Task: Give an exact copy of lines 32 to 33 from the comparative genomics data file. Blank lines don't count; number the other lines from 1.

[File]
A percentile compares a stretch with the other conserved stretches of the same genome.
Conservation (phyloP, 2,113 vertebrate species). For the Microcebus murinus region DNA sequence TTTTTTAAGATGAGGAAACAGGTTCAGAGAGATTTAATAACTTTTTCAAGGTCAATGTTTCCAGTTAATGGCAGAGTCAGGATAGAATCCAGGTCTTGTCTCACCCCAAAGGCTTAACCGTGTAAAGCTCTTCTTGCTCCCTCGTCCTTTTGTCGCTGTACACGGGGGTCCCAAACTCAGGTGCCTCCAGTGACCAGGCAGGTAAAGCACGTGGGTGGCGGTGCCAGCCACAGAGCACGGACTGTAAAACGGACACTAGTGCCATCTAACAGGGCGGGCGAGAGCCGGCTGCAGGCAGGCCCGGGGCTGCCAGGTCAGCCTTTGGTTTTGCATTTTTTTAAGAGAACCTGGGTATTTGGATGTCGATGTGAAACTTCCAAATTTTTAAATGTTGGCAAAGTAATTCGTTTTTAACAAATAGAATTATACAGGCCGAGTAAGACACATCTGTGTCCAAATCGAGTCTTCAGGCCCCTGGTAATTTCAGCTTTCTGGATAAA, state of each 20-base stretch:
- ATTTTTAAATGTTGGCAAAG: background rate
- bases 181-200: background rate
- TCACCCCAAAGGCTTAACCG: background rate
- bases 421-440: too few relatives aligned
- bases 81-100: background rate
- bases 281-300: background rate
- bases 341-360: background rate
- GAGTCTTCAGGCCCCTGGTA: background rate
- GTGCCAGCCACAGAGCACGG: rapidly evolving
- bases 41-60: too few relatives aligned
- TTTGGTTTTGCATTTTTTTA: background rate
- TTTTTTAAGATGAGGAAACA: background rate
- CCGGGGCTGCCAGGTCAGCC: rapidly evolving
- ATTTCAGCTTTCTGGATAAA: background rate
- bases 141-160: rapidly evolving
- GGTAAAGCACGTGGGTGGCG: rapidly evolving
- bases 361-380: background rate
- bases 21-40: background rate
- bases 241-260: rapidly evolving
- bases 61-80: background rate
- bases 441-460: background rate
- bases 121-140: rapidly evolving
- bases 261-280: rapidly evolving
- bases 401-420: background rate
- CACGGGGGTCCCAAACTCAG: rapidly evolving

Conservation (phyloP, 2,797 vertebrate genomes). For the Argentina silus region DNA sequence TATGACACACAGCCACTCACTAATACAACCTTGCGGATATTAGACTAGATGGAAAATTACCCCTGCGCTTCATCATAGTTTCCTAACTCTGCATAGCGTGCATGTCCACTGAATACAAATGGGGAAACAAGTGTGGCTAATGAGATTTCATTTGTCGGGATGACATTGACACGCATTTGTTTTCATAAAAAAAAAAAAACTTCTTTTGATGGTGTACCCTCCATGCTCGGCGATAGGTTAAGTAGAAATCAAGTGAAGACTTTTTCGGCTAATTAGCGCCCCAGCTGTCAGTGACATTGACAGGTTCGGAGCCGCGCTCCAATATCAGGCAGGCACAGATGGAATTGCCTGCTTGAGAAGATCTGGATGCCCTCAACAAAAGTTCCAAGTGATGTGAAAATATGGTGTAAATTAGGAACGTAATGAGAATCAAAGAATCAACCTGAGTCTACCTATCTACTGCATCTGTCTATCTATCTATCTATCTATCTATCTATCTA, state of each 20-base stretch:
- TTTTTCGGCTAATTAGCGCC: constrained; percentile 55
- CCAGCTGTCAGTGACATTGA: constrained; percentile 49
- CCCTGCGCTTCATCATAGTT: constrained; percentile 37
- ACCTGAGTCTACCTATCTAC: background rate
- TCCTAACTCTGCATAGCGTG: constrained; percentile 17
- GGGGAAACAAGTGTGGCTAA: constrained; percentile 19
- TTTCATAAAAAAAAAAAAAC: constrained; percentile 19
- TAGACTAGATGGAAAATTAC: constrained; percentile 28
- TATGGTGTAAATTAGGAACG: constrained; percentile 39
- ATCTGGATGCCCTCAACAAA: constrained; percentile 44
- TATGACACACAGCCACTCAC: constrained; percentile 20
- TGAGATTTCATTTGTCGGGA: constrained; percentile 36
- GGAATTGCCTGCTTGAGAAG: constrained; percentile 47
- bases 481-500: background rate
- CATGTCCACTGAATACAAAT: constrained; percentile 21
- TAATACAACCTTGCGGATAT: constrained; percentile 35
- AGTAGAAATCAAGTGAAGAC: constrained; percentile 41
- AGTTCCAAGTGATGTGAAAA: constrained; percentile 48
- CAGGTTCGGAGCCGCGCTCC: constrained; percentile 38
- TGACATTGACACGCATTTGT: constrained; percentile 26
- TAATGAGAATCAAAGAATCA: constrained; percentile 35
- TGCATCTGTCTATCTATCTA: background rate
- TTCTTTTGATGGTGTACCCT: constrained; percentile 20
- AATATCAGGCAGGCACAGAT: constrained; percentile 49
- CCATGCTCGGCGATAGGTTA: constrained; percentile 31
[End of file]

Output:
- ACCTGAGTCTACCTATCTAC: background rate
- TCCTAACTCTGCATAGCGTG: constrained; percentile 17